Published On : Wed, Nov 8th, 2017

Saina Nehwal beats world no 2 PV Sindhu in finals

Saina Nehwal and PV Sindhu
Nagpur: Saina Nehwal dug deep into her reservoir of experience and upstaged fancied P V Sindhu, quite incredibly, in straight games to clinch the women’s singles title in the Senior National Badminton Championship.

The 27-year-old Saina, a former world number one, got the better of Sindhu, the Olympic and World Championship silver medallist, 21-17 27-25 in a pulsating summit clash that lasted 54 minutes.

“I am surprised with the way I played today. I moved well and picked Sindhu’s difficult shots,” an elated Saina said after the win.

The excitement reached a crescendo when Saina and Sindhu made it to the finals here. The whole stadium reverberated with cheers of ‘Saina Sindhu ‘India’ as both the players engaged in some exciting rallies at the Divisional Sports Complex.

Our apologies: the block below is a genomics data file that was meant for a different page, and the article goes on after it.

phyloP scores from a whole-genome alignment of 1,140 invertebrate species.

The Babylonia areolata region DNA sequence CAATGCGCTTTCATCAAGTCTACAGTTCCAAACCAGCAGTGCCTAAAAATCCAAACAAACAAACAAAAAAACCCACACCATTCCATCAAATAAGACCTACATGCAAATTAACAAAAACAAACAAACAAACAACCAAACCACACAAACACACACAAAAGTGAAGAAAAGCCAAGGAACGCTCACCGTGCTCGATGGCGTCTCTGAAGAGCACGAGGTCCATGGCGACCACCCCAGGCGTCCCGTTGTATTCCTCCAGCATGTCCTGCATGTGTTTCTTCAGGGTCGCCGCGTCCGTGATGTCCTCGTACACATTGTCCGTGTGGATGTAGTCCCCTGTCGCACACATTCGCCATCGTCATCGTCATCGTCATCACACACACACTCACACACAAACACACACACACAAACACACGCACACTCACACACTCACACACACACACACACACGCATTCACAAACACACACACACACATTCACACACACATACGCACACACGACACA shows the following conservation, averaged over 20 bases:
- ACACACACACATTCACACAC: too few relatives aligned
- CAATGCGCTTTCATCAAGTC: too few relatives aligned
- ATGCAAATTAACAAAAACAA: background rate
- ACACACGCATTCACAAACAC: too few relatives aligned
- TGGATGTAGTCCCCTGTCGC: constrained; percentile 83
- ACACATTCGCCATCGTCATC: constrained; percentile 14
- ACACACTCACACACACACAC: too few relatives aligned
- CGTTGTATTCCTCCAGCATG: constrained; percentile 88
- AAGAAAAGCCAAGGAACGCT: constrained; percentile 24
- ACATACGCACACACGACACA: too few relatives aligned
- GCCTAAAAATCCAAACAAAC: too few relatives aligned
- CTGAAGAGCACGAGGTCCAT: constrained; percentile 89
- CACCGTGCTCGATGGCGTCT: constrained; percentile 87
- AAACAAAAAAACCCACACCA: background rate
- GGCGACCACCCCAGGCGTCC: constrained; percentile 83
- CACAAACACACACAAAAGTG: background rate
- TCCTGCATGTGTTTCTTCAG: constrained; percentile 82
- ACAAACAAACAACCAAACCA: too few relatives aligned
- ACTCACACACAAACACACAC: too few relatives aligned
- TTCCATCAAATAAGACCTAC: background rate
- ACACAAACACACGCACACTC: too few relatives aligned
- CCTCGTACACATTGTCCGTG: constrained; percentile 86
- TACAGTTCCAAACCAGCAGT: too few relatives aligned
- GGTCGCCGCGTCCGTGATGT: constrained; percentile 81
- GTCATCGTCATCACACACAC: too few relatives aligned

The duo split the initial 10 points before Saina started putting the shuttle in difficult positions. She pushed it at the back court, came up with some bodyline returns to lead 10-7. A powerful smash then helped her grab a 11-9 lead in the first game.

Saina moved to a 17-12 lead after the interval before Sindhu reeled off four points to keep breathing down her opponents neck. However, unforced errors came back to haunt Sindhu as she hit out thrice and also found the net once to allow Saina pocket the opening game.

The second game went down to the wire with both the shuttlers battling it out till the last point.


It was Sindhu, who raced away to a 5-2 lead, but Saina slowly constructed her points by making Sindhu crammed for space. She clawed back at 6-6, but Sindhu ensured she had the advantage at the break as she led 11-8.

The 22-year-old lanky shuttler extended her lead to 14-10 and maintained that till 18-14. Sindhu, however, committed series of unforced errors to allow the London Games bronze medallist draw parity at 18-18.

With Sindhu’s smash going out, Saina held a slender lead. Sindhu again went wide with a backhand lift to hand over one match point to Saina.

However, Sindhu saved a match point and some excruciating long rallies ensued, which had the packed crowd on their toes. With the lead changing hands too frequently, it was Saina who eventually broke the deadlock when Sindhu failed to retrieve a return.

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Sunita Mudaliar - Executive Editor
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